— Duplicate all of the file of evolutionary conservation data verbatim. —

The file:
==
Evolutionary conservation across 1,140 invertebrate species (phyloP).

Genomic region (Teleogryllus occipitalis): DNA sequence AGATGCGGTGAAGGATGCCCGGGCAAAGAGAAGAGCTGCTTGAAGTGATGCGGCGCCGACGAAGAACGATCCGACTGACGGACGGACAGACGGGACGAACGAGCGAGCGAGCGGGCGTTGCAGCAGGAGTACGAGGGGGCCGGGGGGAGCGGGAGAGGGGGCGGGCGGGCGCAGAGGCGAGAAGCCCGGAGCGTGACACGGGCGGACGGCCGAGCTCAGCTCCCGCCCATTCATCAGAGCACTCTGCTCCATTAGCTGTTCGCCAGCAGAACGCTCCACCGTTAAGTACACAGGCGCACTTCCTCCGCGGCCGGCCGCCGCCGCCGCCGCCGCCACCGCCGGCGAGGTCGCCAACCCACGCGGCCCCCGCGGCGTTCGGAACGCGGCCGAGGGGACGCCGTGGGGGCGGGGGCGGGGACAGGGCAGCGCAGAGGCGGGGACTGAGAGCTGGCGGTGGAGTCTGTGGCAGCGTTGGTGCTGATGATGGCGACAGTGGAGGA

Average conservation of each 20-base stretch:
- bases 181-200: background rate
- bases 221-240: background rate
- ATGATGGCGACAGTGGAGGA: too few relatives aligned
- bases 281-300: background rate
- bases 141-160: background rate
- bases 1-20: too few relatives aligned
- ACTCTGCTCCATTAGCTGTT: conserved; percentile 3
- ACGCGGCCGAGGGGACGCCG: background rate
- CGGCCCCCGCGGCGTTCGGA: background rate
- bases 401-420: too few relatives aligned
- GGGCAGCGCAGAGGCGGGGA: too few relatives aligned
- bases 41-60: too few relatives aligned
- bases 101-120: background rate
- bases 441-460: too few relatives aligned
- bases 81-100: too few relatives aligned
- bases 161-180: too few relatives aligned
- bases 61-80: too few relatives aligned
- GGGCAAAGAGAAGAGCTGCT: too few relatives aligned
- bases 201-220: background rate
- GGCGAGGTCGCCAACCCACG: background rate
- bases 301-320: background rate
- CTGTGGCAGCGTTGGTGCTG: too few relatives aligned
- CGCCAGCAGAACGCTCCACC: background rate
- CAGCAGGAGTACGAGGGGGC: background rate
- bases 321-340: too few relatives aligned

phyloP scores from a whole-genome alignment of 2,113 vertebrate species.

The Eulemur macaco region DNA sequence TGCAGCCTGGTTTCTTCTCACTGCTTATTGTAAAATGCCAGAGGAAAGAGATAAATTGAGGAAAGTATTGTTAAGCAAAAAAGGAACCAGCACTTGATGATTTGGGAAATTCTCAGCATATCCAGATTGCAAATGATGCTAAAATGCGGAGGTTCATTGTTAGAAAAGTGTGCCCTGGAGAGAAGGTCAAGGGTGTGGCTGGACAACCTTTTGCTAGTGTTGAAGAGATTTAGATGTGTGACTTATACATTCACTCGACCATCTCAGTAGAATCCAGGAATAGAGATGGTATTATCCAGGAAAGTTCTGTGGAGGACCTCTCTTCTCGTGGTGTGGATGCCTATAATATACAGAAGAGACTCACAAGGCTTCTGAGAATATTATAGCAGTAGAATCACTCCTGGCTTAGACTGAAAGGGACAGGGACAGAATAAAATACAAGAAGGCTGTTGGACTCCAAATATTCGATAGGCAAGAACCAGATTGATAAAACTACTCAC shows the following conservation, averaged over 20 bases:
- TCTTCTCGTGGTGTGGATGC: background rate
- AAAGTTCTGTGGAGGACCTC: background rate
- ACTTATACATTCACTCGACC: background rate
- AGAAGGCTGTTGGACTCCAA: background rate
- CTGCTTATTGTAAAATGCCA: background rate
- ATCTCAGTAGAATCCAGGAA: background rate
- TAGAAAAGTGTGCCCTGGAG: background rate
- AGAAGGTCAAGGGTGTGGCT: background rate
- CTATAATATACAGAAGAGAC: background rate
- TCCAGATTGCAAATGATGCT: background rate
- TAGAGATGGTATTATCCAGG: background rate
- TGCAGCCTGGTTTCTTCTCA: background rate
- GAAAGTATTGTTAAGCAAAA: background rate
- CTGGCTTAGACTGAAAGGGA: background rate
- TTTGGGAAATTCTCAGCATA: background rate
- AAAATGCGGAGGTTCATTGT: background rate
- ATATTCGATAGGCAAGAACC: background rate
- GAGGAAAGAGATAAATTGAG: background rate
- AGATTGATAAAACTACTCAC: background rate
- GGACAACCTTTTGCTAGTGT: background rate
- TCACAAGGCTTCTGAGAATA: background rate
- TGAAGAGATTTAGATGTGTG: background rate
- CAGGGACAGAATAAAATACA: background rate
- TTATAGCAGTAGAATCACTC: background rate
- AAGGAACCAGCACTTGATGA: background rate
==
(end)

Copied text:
Evolutionary conservation across 1,140 invertebrate species (phyloP).

Genomic region (Teleogryllus occipitalis): DNA sequence AGATGCGGTGAAGGATGCCCGGGCAAAGAGAAGAGCTGCTTGAAGTGATGCGGCGCCGACGAAGAACGATCCGACTGACGGACGGACAGACGGGACGAACGAGCGAGCGAGCGGGCGTTGCAGCAGGAGTACGAGGGGGCCGGGGGGAGCGGGAGAGGGGGCGGGCGGGCGCAGAGGCGAGAAGCCCGGAGCGTGACACGGGCGGACGGCCGAGCTCAGCTCCCGCCCATTCATCAGAGCACTCTGCTCCATTAGCTGTTCGCCAGCAGAACGCTCCACCGTTAAGTACACAGGCGCACTTCCTCCGCGGCCGGCCGCCGCCGCCGCCGCCGCCACCGCCGGCGAGGTCGCCAACCCACGCGGCCCCCGCGGCGTTCGGAACGCGGCCGAGGGGACGCCGTGGGGGCGGGGGCGGGGACAGGGCAGCGCAGAGGCGGGGACTGAGAGCTGGCGGTGGAGTCTGTGGCAGCGTTGGTGCTGATGATGGCGACAGTGGAGGA

Average conservation of each 20-base stretch:
- bases 181-200: background rate
- bases 221-240: background rate
- ATGATGGCGACAGTGGAGGA: too few relatives aligned
- bases 281-300: background rate
- bases 141-160: background rate
- bases 1-20: too few relatives aligned
- ACTCTGCTCCATTAGCTGTT: conserved; percentile 3
- ACGCGGCCGAGGGGACGCCG: background rate
- CGGCCCCCGCGGCGTTCGGA: background rate
- bases 401-420: too few relatives aligned
- GGGCAGCGCAGAGGCGGGGA: too few relatives aligned
- bases 41-60: too few relatives aligned
- bases 101-120: background rate
- bases 441-460: too few relatives aligned
- bases 81-100: too few relatives aligned
- bases 161-180: too few relatives aligned
- bases 61-80: too few relatives aligned
- GGGCAAAGAGAAGAGCTGCT: too few relatives aligned
- bases 201-220: background rate
- GGCGAGGTCGCCAACCCACG: background rate
- bases 301-320: background rate
- CTGTGGCAGCGTTGGTGCTG: too few relatives aligned
- CGCCAGCAGAACGCTCCACC: background rate
- CAGCAGGAGTACGAGGGGGC: background rate
- bases 321-340: too few relatives aligned

phyloP scores from a whole-genome alignment of 2,113 vertebrate species.

The Eulemur macaco region DNA sequence TGCAGCCTGGTTTCTTCTCACTGCTTATTGTAAAATGCCAGAGGAAAGAGATAAATTGAGGAAAGTATTGTTAAGCAAAAAAGGAACCAGCACTTGATGATTTGGGAAATTCTCAGCATATCCAGATTGCAAATGATGCTAAAATGCGGAGGTTCATTGTTAGAAAAGTGTGCCCTGGAGAGAAGGTCAAGGGTGTGGCTGGACAACCTTTTGCTAGTGTTGAAGAGATTTAGATGTGTGACTTATACATTCACTCGACCATCTCAGTAGAATCCAGGAATAGAGATGGTATTATCCAGGAAAGTTCTGTGGAGGACCTCTCTTCTCGTGGTGTGGATGCCTATAATATACAGAAGAGACTCACAAGGCTTCTGAGAATATTATAGCAGTAGAATCACTCCTGGCTTAGACTGAAAGGGACAGGGACAGAATAAAATACAAGAAGGCTGTTGGACTCCAAATATTCGATAGGCAAGAACCAGATTGATAAAACTACTCAC shows the following conservation, averaged over 20 bases:
- TCTTCTCGTGGTGTGGATGC: background rate
- AAAGTTCTGTGGAGGACCTC: background rate
- ACTTATACATTCACTCGACC: background rate
- AGAAGGCTGTTGGACTCCAA: background rate
- CTGCTTATTGTAAAATGCCA: background rate
- ATCTCAGTAGAATCCAGGAA: background rate
- TAGAAAAGTGTGCCCTGGAG: background rate
- AGAAGGTCAAGGGTGTGGCT: background rate
- CTATAATATACAGAAGAGAC: background rate
- TCCAGATTGCAAATGATGCT: background rate
- TAGAGATGGTATTATCCAGG: background rate
- TGCAGCCTGGTTTCTTCTCA: background rate
- GAAAGTATTGTTAAGCAAAA: background rate
- CTGGCTTAGACTGAAAGGGA: background rate
- TTTGGGAAATTCTCAGCATA: background rate
- AAAATGCGGAGGTTCATTGT: background rate
- ATATTCGATAGGCAAGAACC: background rate
- GAGGAAAGAGATAAATTGAG: background rate
- AGATTGATAAAACTACTCAC: background rate
- GGACAACCTTTTGCTAGTGT: background rate
- TCACAAGGCTTCTGAGAATA: background rate
- TGAAGAGATTTAGATGTGTG: background rate
- CAGGGACAGAATAAAATACA: background rate
- TTATAGCAGTAGAATCACTC: background rate
- AAGGAACCAGCACTTGATGA: background rate